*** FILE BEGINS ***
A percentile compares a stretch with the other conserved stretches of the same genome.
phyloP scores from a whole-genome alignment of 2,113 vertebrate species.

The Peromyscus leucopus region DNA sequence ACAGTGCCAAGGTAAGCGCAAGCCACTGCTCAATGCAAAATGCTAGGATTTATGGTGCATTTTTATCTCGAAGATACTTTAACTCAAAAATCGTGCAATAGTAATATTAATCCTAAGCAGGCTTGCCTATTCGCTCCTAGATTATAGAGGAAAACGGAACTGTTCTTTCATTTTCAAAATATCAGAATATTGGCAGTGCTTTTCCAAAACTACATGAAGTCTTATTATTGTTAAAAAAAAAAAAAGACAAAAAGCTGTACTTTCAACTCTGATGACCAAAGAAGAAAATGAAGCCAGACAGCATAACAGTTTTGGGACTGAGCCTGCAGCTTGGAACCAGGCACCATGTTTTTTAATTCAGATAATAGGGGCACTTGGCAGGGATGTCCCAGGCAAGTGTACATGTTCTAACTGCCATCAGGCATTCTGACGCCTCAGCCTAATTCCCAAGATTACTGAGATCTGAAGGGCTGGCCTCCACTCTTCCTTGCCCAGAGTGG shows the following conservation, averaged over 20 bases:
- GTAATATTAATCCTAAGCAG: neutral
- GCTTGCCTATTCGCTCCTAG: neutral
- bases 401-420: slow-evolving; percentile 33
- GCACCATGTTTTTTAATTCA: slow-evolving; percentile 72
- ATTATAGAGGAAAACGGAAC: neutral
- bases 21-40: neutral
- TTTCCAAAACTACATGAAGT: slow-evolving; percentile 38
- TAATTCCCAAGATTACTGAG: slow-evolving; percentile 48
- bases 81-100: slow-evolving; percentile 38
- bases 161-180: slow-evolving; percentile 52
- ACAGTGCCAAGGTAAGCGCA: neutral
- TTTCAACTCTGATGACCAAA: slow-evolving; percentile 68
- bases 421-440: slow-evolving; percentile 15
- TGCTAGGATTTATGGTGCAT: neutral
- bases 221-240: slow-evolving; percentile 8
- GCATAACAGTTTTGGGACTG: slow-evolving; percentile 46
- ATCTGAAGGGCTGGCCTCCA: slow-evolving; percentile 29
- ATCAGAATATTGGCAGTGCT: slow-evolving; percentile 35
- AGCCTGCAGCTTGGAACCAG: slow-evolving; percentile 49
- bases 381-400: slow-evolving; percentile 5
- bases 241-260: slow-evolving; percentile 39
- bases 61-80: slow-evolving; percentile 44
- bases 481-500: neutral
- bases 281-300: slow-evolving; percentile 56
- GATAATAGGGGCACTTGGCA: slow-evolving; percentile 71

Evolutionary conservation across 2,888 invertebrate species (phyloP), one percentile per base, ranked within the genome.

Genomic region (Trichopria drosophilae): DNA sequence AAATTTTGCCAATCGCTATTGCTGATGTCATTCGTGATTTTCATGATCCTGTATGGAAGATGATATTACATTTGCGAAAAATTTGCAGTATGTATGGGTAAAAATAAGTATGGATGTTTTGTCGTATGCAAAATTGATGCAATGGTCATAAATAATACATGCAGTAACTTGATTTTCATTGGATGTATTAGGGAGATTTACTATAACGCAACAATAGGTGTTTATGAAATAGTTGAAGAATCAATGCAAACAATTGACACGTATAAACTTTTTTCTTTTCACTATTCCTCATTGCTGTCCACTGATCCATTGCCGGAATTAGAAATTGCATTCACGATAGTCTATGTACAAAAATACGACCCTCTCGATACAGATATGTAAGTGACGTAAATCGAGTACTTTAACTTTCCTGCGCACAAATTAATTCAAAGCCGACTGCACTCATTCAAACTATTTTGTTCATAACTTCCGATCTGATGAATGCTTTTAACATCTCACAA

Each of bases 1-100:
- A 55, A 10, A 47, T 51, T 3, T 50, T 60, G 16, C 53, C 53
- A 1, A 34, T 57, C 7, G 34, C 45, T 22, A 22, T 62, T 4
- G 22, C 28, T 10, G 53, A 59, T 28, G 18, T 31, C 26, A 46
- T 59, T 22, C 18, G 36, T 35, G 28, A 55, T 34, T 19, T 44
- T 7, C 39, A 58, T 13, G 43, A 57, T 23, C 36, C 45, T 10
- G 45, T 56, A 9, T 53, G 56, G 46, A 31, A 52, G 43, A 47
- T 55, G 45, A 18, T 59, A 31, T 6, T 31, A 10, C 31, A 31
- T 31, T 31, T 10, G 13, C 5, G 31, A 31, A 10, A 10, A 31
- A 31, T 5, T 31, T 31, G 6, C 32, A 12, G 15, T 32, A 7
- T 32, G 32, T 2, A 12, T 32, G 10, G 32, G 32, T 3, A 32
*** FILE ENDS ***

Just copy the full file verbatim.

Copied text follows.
A percentile compares a stretch with the other conserved stretches of the same genome.
phyloP scores from a whole-genome alignment of 2,113 vertebrate species.

The Peromyscus leucopus region DNA sequence ACAGTGCCAAGGTAAGCGCAAGCCACTGCTCAATGCAAAATGCTAGGATTTATGGTGCATTTTTATCTCGAAGATACTTTAACTCAAAAATCGTGCAATAGTAATATTAATCCTAAGCAGGCTTGCCTATTCGCTCCTAGATTATAGAGGAAAACGGAACTGTTCTTTCATTTTCAAAATATCAGAATATTGGCAGTGCTTTTCCAAAACTACATGAAGTCTTATTATTGTTAAAAAAAAAAAAAGACAAAAAGCTGTACTTTCAACTCTGATGACCAAAGAAGAAAATGAAGCCAGACAGCATAACAGTTTTGGGACTGAGCCTGCAGCTTGGAACCAGGCACCATGTTTTTTAATTCAGATAATAGGGGCACTTGGCAGGGATGTCCCAGGCAAGTGTACATGTTCTAACTGCCATCAGGCATTCTGACGCCTCAGCCTAATTCCCAAGATTACTGAGATCTGAAGGGCTGGCCTCCACTCTTCCTTGCCCAGAGTGG shows the following conservation, averaged over 20 bases:
- GTAATATTAATCCTAAGCAG: neutral
- GCTTGCCTATTCGCTCCTAG: neutral
- bases 401-420: slow-evolving; percentile 33
- GCACCATGTTTTTTAATTCA: slow-evolving; percentile 72
- ATTATAGAGGAAAACGGAAC: neutral
- bases 21-40: neutral
- TTTCCAAAACTACATGAAGT: slow-evolving; percentile 38
- TAATTCCCAAGATTACTGAG: slow-evolving; percentile 48
- bases 81-100: slow-evolving; percentile 38
- bases 161-180: slow-evolving; percentile 52
- ACAGTGCCAAGGTAAGCGCA: neutral
- TTTCAACTCTGATGACCAAA: slow-evolving; percentile 68
- bases 421-440: slow-evolving; percentile 15
- TGCTAGGATTTATGGTGCAT: neutral
- bases 221-240: slow-evolving; percentile 8
- GCATAACAGTTTTGGGACTG: slow-evolving; percentile 46
- ATCTGAAGGGCTGGCCTCCA: slow-evolving; percentile 29
- ATCAGAATATTGGCAGTGCT: slow-evolving; percentile 35
- AGCCTGCAGCTTGGAACCAG: slow-evolving; percentile 49
- bases 381-400: slow-evolving; percentile 5
- bases 241-260: slow-evolving; percentile 39
- bases 61-80: slow-evolving; percentile 44
- bases 481-500: neutral
- bases 281-300: slow-evolving; percentile 56
- GATAATAGGGGCACTTGGCA: slow-evolving; percentile 71

Evolutionary conservation across 2,888 invertebrate species (phyloP), one percentile per base, ranked within the genome.

Genomic region (Trichopria drosophilae): DNA sequence AAATTTTGCCAATCGCTATTGCTGATGTCATTCGTGATTTTCATGATCCTGTATGGAAGATGATATTACATTTGCGAAAAATTTGCAGTATGTATGGGTAAAAATAAGTATGGATGTTTTGTCGTATGCAAAATTGATGCAATGGTCATAAATAATACATGCAGTAACTTGATTTTCATTGGATGTATTAGGGAGATTTACTATAACGCAACAATAGGTGTTTATGAAATAGTTGAAGAATCAATGCAAACAATTGACACGTATAAACTTTTTTCTTTTCACTATTCCTCATTGCTGTCCACTGATCCATTGCCGGAATTAGAAATTGCATTCACGATAGTCTATGTACAAAAATACGACCCTCTCGATACAGATATGTAAGTGACGTAAATCGAGTACTTTAACTTTCCTGCGCACAAATTAATTCAAAGCCGACTGCACTCATTCAAACTATTTTGTTCATAACTTCCGATCTGATGAATGCTTTTAACATCTCACAA

Each of bases 1-100:
- A 55, A 10, A 47, T 51, T 3, T 50, T 60, G 16, C 53, C 53
- A 1, A 34, T 57, C 7, G 34, C 45, T 22, A 22, T 62, T 4
- G 22, C 28, T 10, G 53, A 59, T 28, G 18, T 31, C 26, A 46
- T 59, T 22, C 18, G 36, T 35, G 28, A 55, T 34, T 19, T 44
- T 7, C 39, A 58, T 13, G 43, A 57, T 23, C 36, C 45, T 10
- G 45, T 56, A 9, T 53, G 56, G 46, A 31, A 52, G 43, A 47
- T 55, G 45, A 18, T 59, A 31, T 6, T 31, A 10, C 31, A 31
- T 31, T 31, T 10, G 13, C 5, G 31, A 31, A 10, A 10, A 31
- A 31, T 5, T 31, T 31, G 6, C 32, A 12, G 15, T 32, A 7
- T 32, G 32, T 2, A 12, T 32, G 10, G 32, G 32, T 3, A 32